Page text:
On March 16, 2013, the First-Inventor-To-File (FITF) provisions of the America Invents Act (AIA) will become effective.  In preparation for the new statute, the USPTO published its final rules on the FITF on February 14, 2013. 

In general, these final rules relate to the statutory changes to the definitions of novelty and prior art.  One of the changes is that a U.S. patent or a U.S. patent application publication has a prior art effect as of the filing date of the foreign priority application for the subject matter disclosed in the priority document.  In reaction to this change, new Rule 37 CFR 1.55(f) will require applicants to systematically file a certified copy of the foreign application, or an interim copy of the foreign application, within the later of four months from the actual filing date of the application or sixteen months from the filing date of the prior foreign application. 


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Beats Electronics, LLC (Beats) filed a complaint against Yamaha Corporation of America (Yamaha) on February 6, 2013, in the Central District of California, alleging infringement of Beats’ design patents and trade dress.  The complaint includes a request that the court enter a judgment that requires Yamaha to deliver to Beats, for destruction, all of the alleged infringing headphones and any materials which depict the alleged infringing headphones.  The complaint demands a jury trial on all issues.

According to the complaint, counsel for Beats notified Yamaha on November 30, 2012, of its belief that the Yamaha Pro 300, Yamaha Pro 400 and Yamaha Pro 500 headphones infringe Beats patents and Beats’ trade dress rights, and the complaint alleges that the Pro 300, Pro 400 and Pro 500 headphones are “knock-offs of Beats’ world-famous ‘Studio,’ ‘Solo,’ and 'Wireless’ model headphones.”


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Apple obtained a registration (U.S. Registration No. 4,277,914) which covers retail store services in the United States for the design and layout of its retail stores.  The description of the mark is as follows:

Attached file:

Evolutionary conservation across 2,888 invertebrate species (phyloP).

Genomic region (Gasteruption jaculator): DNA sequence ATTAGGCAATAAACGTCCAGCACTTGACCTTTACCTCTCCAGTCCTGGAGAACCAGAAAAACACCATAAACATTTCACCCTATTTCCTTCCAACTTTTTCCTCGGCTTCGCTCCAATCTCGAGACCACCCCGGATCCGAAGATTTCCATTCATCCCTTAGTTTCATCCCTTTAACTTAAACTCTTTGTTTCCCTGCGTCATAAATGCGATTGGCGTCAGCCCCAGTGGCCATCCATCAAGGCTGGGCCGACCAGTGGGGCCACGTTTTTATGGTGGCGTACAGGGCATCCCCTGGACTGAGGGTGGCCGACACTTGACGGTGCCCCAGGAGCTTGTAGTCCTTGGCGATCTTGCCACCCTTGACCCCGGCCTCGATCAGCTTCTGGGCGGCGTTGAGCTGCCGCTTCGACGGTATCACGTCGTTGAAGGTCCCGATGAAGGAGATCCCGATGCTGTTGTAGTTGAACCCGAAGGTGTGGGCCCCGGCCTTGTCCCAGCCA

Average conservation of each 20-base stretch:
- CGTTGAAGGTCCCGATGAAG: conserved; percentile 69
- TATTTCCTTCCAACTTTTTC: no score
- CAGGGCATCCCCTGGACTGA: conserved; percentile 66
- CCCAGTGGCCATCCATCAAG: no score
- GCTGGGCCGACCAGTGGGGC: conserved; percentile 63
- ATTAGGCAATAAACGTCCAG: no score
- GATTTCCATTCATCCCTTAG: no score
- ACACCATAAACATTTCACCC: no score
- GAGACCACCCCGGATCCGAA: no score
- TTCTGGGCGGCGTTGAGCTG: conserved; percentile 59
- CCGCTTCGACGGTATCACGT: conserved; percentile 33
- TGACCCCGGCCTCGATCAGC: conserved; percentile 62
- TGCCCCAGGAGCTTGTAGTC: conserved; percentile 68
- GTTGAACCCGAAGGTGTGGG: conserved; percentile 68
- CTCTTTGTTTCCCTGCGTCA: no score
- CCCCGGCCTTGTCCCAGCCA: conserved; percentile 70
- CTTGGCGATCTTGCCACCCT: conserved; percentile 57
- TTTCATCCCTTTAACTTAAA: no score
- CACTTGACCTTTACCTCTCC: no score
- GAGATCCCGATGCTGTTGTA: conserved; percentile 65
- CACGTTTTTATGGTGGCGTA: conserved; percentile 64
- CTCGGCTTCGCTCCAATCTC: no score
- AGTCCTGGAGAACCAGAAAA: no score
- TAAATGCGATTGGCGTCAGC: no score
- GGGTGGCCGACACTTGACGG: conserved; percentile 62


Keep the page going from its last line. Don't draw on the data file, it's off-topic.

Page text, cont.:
--The store features a clear glass storefront surrounded by a paneled facade consisting of large, rectangular horizontal panels over the top of the glass front, and two narrower panels stacked on either side of the storefront. Within the store, rectangular recessed lighting units traverse the length of the store's ceiling. There are cantilevered shelves below recessed display spaces along the side walls, and rectangular tables arranged in a line in the middle of the store parallel to the walls and extending from the storefront to the back of the store. There is multi-tiered shelving along the side walls, and a oblong table with stools located at the back of the store, set below video screens flush mounted on the back wall. The walls, floors, lighting, and other fixtures appear in dotted lines and are not claimed as individual features of the mark; however, the placement of the various items are considered to be part of the overall mark.--


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The Federal Circuit reversed the district court’s sua sponte dismissal of a complaint filed by Mr. Robert J. Hall for patent infringement and other claims.  The Federal Circuit opinion can be found here.

Mr. Hall accused Bed Bath & Beyond of infringing U.S. Design Patent No. D596,439 entitled “Towel Tote.” Fig. 1 from D596,439 is reproduced below.


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S. 3486 (the "Act") has passed the House and the Senate, and awaits signature by the President.  

The summary of this Act reads, with emphasis added:


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